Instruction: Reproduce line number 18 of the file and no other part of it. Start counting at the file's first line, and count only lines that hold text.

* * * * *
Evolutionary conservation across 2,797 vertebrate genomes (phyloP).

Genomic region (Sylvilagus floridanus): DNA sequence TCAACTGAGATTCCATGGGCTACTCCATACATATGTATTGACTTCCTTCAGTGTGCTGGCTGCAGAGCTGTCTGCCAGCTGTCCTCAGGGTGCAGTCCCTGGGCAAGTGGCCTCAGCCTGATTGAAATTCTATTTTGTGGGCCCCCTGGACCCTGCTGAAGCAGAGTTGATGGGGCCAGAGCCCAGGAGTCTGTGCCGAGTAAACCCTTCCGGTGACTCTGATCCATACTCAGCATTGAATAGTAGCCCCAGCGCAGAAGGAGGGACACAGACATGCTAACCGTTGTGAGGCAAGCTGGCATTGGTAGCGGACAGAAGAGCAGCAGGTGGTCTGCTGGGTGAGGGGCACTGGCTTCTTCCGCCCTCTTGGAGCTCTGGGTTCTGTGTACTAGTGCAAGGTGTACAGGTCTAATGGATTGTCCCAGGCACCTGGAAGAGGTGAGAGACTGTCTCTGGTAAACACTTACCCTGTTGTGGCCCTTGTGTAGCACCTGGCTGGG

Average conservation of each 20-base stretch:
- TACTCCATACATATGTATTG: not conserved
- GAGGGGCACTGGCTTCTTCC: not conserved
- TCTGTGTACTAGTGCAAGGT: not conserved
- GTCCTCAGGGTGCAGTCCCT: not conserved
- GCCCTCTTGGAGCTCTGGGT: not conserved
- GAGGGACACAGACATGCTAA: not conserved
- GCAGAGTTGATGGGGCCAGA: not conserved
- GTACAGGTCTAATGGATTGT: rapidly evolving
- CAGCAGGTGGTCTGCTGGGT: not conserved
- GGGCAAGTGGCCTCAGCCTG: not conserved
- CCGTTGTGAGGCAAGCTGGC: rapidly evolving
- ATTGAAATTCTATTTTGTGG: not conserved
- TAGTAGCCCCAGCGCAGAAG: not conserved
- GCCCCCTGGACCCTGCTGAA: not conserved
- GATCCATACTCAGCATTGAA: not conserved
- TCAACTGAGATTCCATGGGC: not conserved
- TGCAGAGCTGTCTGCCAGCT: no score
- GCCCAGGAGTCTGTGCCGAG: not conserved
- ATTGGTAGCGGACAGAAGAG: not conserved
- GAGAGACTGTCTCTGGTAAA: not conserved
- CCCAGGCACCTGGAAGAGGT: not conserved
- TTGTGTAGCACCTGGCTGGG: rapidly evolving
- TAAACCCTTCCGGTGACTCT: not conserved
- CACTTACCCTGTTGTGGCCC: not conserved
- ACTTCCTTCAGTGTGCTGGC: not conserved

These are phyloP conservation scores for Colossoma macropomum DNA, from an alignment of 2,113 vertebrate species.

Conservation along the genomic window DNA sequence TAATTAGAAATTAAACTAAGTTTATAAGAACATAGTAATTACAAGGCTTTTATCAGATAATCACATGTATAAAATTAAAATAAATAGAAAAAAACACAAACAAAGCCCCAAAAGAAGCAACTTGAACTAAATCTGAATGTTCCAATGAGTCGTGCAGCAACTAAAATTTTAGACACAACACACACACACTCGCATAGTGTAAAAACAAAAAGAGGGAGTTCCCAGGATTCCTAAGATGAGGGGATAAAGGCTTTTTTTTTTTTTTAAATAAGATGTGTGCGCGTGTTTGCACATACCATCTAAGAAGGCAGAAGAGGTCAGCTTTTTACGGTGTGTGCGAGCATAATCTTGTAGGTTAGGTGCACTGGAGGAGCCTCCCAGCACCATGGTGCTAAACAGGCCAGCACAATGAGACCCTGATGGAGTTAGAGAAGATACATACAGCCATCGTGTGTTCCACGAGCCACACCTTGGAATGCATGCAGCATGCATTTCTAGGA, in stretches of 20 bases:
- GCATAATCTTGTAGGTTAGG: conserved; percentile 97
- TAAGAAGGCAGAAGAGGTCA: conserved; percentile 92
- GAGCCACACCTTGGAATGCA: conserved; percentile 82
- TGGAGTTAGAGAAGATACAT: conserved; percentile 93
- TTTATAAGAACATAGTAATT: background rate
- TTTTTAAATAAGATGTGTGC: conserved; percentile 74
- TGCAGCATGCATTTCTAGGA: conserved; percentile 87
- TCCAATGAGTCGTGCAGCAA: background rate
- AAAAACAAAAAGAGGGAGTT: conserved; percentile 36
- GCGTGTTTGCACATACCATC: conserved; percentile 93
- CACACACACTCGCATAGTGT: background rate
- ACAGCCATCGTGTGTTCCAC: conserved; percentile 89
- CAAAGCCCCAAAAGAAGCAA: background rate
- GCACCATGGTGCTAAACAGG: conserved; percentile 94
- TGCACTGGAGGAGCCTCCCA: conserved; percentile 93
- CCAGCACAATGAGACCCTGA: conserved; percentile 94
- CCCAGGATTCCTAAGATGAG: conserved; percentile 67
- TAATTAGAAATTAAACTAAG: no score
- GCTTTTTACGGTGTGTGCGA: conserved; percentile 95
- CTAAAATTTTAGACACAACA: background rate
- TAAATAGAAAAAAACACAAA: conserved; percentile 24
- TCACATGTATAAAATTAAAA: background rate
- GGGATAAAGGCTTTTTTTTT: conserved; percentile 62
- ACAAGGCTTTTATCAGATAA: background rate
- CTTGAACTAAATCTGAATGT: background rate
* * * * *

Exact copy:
- GATCCATACTCAGCATTGAA: not conserved